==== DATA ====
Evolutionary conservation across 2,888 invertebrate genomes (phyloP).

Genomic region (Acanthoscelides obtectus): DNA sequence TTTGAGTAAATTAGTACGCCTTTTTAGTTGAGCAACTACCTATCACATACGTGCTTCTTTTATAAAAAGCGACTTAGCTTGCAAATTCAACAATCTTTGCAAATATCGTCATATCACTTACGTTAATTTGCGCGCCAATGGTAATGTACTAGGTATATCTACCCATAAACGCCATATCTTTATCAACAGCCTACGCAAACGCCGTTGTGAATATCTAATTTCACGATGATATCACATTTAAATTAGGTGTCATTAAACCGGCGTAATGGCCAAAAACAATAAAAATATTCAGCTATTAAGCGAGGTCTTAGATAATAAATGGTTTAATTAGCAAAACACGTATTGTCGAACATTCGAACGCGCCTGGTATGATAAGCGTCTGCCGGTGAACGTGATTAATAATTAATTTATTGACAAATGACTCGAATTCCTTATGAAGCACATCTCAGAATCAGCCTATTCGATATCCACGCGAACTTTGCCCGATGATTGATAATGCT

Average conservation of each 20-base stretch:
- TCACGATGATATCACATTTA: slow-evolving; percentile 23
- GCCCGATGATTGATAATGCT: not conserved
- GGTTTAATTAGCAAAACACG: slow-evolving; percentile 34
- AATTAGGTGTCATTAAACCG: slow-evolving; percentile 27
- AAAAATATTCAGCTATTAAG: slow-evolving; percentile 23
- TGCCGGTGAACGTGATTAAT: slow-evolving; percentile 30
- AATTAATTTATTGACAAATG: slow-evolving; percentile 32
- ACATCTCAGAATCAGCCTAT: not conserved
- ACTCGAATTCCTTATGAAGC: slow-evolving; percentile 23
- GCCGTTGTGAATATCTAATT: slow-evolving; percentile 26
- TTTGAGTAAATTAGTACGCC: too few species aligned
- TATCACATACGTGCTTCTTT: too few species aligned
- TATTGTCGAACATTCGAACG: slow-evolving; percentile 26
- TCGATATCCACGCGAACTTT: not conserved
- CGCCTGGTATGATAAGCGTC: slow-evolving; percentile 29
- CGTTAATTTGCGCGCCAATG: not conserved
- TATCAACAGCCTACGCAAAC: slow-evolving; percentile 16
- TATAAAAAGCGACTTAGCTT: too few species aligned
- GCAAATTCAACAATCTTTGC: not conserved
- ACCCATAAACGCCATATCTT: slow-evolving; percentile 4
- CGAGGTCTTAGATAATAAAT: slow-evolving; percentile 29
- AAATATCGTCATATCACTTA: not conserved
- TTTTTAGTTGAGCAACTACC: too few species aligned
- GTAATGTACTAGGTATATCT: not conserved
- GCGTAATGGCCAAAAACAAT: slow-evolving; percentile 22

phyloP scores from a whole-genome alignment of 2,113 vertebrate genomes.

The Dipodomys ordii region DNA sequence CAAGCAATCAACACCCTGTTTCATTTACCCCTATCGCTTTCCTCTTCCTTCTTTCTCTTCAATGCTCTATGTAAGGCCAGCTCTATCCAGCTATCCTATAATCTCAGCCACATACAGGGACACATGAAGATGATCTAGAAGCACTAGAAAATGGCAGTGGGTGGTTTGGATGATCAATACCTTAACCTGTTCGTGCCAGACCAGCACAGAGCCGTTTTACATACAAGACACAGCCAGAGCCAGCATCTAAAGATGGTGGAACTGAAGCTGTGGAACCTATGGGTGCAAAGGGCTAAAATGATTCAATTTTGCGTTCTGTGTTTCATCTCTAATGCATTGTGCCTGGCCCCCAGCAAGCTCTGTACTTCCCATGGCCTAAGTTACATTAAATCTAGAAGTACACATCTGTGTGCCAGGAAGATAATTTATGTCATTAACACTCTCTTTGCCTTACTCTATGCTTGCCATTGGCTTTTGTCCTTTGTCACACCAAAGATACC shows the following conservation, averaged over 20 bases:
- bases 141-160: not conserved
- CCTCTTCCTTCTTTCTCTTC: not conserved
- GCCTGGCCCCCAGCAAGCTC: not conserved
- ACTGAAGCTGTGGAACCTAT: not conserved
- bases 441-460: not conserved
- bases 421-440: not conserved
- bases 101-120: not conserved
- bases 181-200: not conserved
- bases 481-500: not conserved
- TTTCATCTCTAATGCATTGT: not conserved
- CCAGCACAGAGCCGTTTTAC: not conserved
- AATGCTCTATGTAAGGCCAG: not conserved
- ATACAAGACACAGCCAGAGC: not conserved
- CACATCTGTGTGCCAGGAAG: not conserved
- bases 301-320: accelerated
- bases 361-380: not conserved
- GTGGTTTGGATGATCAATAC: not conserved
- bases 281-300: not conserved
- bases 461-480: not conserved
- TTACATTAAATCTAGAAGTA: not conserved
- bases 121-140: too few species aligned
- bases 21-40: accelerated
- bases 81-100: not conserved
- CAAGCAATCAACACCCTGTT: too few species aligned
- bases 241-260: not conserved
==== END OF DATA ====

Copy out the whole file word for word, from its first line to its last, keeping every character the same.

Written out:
Evolutionary conservation across 2,888 invertebrate genomes (phyloP).

Genomic region (Acanthoscelides obtectus): DNA sequence TTTGAGTAAATTAGTACGCCTTTTTAGTTGAGCAACTACCTATCACATACGTGCTTCTTTTATAAAAAGCGACTTAGCTTGCAAATTCAACAATCTTTGCAAATATCGTCATATCACTTACGTTAATTTGCGCGCCAATGGTAATGTACTAGGTATATCTACCCATAAACGCCATATCTTTATCAACAGCCTACGCAAACGCCGTTGTGAATATCTAATTTCACGATGATATCACATTTAAATTAGGTGTCATTAAACCGGCGTAATGGCCAAAAACAATAAAAATATTCAGCTATTAAGCGAGGTCTTAGATAATAAATGGTTTAATTAGCAAAACACGTATTGTCGAACATTCGAACGCGCCTGGTATGATAAGCGTCTGCCGGTGAACGTGATTAATAATTAATTTATTGACAAATGACTCGAATTCCTTATGAAGCACATCTCAGAATCAGCCTATTCGATATCCACGCGAACTTTGCCCGATGATTGATAATGCT

Average conservation of each 20-base stretch:
- TCACGATGATATCACATTTA: slow-evolving; percentile 23
- GCCCGATGATTGATAATGCT: not conserved
- GGTTTAATTAGCAAAACACG: slow-evolving; percentile 34
- AATTAGGTGTCATTAAACCG: slow-evolving; percentile 27
- AAAAATATTCAGCTATTAAG: slow-evolving; percentile 23
- TGCCGGTGAACGTGATTAAT: slow-evolving; percentile 30
- AATTAATTTATTGACAAATG: slow-evolving; percentile 32
- ACATCTCAGAATCAGCCTAT: not conserved
- ACTCGAATTCCTTATGAAGC: slow-evolving; percentile 23
- GCCGTTGTGAATATCTAATT: slow-evolving; percentile 26
- TTTGAGTAAATTAGTACGCC: too few species aligned
- TATCACATACGTGCTTCTTT: too few species aligned
- TATTGTCGAACATTCGAACG: slow-evolving; percentile 26
- TCGATATCCACGCGAACTTT: not conserved
- CGCCTGGTATGATAAGCGTC: slow-evolving; percentile 29
- CGTTAATTTGCGCGCCAATG: not conserved
- TATCAACAGCCTACGCAAAC: slow-evolving; percentile 16
- TATAAAAAGCGACTTAGCTT: too few species aligned
- GCAAATTCAACAATCTTTGC: not conserved
- ACCCATAAACGCCATATCTT: slow-evolving; percentile 4
- CGAGGTCTTAGATAATAAAT: slow-evolving; percentile 29
- AAATATCGTCATATCACTTA: not conserved
- TTTTTAGTTGAGCAACTACC: too few species aligned
- GTAATGTACTAGGTATATCT: not conserved
- GCGTAATGGCCAAAAACAAT: slow-evolving; percentile 22

phyloP scores from a whole-genome alignment of 2,113 vertebrate genomes.

The Dipodomys ordii region DNA sequence CAAGCAATCAACACCCTGTTTCATTTACCCCTATCGCTTTCCTCTTCCTTCTTTCTCTTCAATGCTCTATGTAAGGCCAGCTCTATCCAGCTATCCTATAATCTCAGCCACATACAGGGACACATGAAGATGATCTAGAAGCACTAGAAAATGGCAGTGGGTGGTTTGGATGATCAATACCTTAACCTGTTCGTGCCAGACCAGCACAGAGCCGTTTTACATACAAGACACAGCCAGAGCCAGCATCTAAAGATGGTGGAACTGAAGCTGTGGAACCTATGGGTGCAAAGGGCTAAAATGATTCAATTTTGCGTTCTGTGTTTCATCTCTAATGCATTGTGCCTGGCCCCCAGCAAGCTCTGTACTTCCCATGGCCTAAGTTACATTAAATCTAGAAGTACACATCTGTGTGCCAGGAAGATAATTTATGTCATTAACACTCTCTTTGCCTTACTCTATGCTTGCCATTGGCTTTTGTCCTTTGTCACACCAAAGATACC shows the following conservation, averaged over 20 bases:
- bases 141-160: not conserved
- CCTCTTCCTTCTTTCTCTTC: not conserved
- GCCTGGCCCCCAGCAAGCTC: not conserved
- ACTGAAGCTGTGGAACCTAT: not conserved
- bases 441-460: not conserved
- bases 421-440: not conserved
- bases 101-120: not conserved
- bases 181-200: not conserved
- bases 481-500: not conserved
- TTTCATCTCTAATGCATTGT: not conserved
- CCAGCACAGAGCCGTTTTAC: not conserved
- AATGCTCTATGTAAGGCCAG: not conserved
- ATACAAGACACAGCCAGAGC: not conserved
- CACATCTGTGTGCCAGGAAG: not conserved
- bases 301-320: accelerated
- bases 361-380: not conserved
- GTGGTTTGGATGATCAATAC: not conserved
- bases 281-300: not conserved
- bases 461-480: not conserved
- TTACATTAAATCTAGAAGTA: not conserved
- bases 121-140: too few species aligned
- bases 21-40: accelerated
- bases 81-100: not conserved
- CAAGCAATCAACACCCTGTT: too few species aligned
- bases 241-260: not conserved